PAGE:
Yum! Looks Delicious
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As China’s population becomes more urbanized over the next decade, Yum forecasts the number of consumers to more than double. As such the company is looking to China for growth opportunities as the US and Europe continue to languish. While US sales across all Yum! Brands (NYSE: YUM) grew a paltry 1%, China sales grew by 19%.
Yum’s China business currently accounts for over 40% of operating revenue, and the company expects that to grow another 10% per year all the way through 2020. Over the next ten years the China market is expected to grow to roughly 600 million consumers, almost twice the size of the total population of the United States.
Success in China, as has been documented previously, for KFC has come from their willingness to fully embrace a local supply chain at all levels of their business but retain corporate control of 90% of its stores rather than franchise them. What has worked in the U.S. for McDonald’s (NYSE: MCD) and other QSRs has not worked in China and it is part of the reason why McDonald’s has struggled there.
The company has more than 4,600 locations in China with more than 700 more due to come online in 2012, even as the company deals with higher worker and operation costs due to both rising domestic inflation and a slight devaluation of the Yuan. Second quarter profits fell short of estimates, rising just 4.7%. Despite this decline in the growth of its China business the company remains positive on the outlook for China and is looking to grow market share. Yum currently has 40% of the fast food market in China and employs over 250,000 people. McDonald’s claims just 16% of the Chinese market with sales increasing just 1% for the EMEA region in their most recent quarter.
Yum also has very aggressive plans in Asia’s other behemoth, India, where it plans to increase its stores to 1,100 by 2015 from the current 305. India’s religious aversion to beef as well as the lack of any viable competitors in the country mean KFC is well-positioned to fill a real void in the Indian restaurant market. Look for KFC and Pizza Hut to replicate their Chinese strategy in India with corporate being very adaptable to regional tastes within the country as they expand.
More KFCs are planned for Southeast Asia as well, especially in Vietnam where the company plans to double the number of stores by 2015 when the ASEAN union comes online. Lack of serious competition makes KFC a favorite choice, but that may soon change as other fast food operators enter the field in coming years, but for now KFC is actively acquiring market share and building the brand. Burger King is effectively punting in the region, looking to enter the markets via airports to appeal to foreign travelers while not having to maintain larger installations outside of the captive bubble that is a modern airport.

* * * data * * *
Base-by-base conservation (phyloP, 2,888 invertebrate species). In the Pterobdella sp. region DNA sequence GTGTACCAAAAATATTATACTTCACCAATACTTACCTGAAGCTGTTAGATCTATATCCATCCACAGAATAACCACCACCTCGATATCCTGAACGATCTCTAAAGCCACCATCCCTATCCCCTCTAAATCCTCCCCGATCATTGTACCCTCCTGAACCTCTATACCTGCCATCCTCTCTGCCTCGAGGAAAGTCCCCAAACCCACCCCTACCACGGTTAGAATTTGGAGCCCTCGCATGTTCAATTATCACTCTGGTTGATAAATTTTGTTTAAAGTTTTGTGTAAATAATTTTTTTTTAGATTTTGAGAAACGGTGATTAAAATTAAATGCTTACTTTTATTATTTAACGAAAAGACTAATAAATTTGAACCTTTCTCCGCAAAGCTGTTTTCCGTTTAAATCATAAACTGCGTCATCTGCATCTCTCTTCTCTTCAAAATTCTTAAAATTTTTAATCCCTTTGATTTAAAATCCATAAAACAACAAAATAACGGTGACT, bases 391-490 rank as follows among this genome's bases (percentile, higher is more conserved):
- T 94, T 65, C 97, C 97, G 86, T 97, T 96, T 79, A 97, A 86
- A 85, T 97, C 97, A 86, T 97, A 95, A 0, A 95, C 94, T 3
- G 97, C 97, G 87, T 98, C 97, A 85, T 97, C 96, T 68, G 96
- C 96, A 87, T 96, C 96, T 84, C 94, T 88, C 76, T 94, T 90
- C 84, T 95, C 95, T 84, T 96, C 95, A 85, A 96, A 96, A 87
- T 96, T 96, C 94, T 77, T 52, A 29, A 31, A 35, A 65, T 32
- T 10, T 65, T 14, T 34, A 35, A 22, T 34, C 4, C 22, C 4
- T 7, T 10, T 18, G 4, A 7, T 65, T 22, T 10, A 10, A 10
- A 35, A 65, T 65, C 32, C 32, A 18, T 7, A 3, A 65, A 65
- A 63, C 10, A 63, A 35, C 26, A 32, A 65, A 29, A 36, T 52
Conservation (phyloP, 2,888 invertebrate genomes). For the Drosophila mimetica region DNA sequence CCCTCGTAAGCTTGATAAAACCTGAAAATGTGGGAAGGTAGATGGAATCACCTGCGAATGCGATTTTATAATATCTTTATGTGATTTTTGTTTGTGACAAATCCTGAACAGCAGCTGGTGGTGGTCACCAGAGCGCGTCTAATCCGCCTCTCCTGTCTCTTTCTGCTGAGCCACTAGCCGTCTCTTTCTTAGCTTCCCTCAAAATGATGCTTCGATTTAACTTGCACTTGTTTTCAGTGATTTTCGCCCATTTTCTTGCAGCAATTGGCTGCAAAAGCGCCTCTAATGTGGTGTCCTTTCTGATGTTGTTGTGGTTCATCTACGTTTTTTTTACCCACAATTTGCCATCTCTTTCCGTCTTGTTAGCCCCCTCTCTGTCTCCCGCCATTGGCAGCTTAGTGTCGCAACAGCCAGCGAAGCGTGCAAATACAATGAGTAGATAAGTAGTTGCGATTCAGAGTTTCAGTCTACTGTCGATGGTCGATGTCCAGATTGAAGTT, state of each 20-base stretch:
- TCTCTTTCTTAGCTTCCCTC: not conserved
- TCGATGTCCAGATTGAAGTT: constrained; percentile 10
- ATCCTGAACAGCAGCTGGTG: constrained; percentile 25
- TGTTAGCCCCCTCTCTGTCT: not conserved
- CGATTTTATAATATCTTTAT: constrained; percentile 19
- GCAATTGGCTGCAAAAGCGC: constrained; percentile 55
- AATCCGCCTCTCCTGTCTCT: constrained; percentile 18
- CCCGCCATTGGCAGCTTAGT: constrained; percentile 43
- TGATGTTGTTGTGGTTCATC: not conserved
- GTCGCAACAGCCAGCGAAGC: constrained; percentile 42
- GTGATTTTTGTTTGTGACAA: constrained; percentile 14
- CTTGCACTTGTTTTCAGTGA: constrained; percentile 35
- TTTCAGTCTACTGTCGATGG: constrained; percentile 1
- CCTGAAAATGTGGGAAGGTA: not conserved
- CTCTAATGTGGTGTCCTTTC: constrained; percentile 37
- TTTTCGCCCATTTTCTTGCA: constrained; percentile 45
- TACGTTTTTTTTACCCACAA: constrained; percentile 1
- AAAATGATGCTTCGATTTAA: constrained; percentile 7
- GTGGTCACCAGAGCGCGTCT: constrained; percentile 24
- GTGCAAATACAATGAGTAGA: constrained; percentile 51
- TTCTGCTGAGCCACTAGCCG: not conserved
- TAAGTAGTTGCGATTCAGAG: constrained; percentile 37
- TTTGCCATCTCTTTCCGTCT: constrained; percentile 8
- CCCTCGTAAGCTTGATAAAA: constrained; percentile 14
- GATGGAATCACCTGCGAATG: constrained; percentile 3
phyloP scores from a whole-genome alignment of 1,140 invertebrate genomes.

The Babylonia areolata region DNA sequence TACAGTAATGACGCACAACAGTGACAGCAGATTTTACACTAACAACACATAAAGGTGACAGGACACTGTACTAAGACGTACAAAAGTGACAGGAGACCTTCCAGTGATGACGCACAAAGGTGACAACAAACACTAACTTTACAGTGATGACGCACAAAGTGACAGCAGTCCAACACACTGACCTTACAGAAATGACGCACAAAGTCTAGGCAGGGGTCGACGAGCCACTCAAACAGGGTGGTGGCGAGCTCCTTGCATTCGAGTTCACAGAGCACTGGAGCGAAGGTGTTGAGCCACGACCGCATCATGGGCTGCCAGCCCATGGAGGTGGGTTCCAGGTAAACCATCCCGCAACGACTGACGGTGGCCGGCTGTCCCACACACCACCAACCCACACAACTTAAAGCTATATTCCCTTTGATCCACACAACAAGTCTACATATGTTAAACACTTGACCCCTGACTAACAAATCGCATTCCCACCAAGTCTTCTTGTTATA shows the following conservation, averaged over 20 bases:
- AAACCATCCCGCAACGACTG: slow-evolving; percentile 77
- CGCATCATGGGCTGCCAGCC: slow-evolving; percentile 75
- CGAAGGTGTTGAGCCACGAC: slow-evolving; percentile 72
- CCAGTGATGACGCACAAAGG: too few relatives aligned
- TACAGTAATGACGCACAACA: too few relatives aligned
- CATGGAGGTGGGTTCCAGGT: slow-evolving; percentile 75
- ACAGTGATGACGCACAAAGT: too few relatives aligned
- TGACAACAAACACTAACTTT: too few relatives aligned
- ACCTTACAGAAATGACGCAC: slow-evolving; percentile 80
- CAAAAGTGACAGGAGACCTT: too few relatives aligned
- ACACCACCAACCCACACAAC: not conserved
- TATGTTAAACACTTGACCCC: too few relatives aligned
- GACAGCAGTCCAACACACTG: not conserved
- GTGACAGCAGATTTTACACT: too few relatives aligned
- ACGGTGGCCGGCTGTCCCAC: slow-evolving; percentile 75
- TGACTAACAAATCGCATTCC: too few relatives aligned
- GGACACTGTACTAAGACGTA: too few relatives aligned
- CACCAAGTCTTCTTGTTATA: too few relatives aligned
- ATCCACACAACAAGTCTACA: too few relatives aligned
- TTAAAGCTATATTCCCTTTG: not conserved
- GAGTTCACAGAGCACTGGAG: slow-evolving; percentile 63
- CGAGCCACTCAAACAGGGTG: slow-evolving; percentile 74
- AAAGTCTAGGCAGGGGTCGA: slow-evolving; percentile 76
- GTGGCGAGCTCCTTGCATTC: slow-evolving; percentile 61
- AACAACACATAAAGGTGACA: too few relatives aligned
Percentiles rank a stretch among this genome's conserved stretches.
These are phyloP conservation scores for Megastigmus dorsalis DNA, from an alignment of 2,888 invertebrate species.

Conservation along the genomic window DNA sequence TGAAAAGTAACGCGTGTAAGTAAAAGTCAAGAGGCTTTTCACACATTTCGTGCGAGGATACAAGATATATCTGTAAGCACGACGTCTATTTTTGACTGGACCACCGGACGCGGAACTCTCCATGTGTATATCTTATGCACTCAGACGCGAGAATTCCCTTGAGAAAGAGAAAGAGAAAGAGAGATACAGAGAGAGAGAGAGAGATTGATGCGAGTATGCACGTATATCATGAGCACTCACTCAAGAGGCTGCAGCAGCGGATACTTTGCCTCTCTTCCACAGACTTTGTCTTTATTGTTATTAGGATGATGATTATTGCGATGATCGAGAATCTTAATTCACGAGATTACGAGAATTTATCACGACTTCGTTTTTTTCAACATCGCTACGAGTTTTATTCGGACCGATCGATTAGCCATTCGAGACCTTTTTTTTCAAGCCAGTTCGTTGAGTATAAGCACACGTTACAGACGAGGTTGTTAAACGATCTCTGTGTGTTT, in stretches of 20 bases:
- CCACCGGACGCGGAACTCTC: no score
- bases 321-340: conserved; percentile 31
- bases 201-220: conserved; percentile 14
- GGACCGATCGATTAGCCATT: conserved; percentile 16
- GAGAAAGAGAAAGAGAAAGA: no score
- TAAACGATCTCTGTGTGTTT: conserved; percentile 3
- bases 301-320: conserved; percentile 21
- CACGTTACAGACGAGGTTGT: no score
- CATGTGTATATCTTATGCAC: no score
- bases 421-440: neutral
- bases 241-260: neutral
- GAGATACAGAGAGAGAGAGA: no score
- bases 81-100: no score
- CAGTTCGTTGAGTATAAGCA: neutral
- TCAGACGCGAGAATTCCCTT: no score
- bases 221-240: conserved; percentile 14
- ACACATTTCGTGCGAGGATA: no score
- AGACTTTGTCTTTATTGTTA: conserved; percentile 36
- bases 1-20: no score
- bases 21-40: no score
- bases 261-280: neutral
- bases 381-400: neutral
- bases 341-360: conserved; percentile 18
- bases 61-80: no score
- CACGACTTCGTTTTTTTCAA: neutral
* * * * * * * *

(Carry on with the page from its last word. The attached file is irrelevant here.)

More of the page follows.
As opposed to the US and Europe, western fast-food brands in Asia are perceived as a premium product amongst the region’s new middle class, and it is KFC that has been a pioneer in this branding process.
Yum currently trades at a multiple near 20 and with the markets beginning to heavily discount future growth as the reality of a protracted period of malaise settles in for the medium term it would not surprise for that margin to compress over the next few quarters. Yum is currently forecasting that profits will increase 12% in 2012 to $3.22 a share and at a multiple of 20 the stock is currently fully-priced, with a 1.8% dividend. With the U.S. Dollar continuing to push higher against the Yuan this will also put a dent in Yum’s bottom-line as currency effects shaved $0.07 per share off of McDonald’s earnings.
While the latest earning report showed great current business and a solid track record and plan, the realities in terms of rising input costs, global uncertainty and a market rewarding past performance on this side of richly, it’s easy to expect Yum to outperform, but the question will be against what kind of market, rising, flat or negative. Invest based on your outlook and whether cash would be better for you.
PeterPham8 has no positions in the stocks mentioned above. The Motley Fool owns shares of McDonald's. Motley Fool newsletter services recommend McDonald's and Yum! Brands. Try any of our Foolish newsletter services free for 30 days. We Fools may not all hold the same opinions, but we all believe that considering a diverse range of insights makes us better investors. The Motley Fool has a disclosure policy.If you have questions about this post or the Fool’s blog network, click here for information.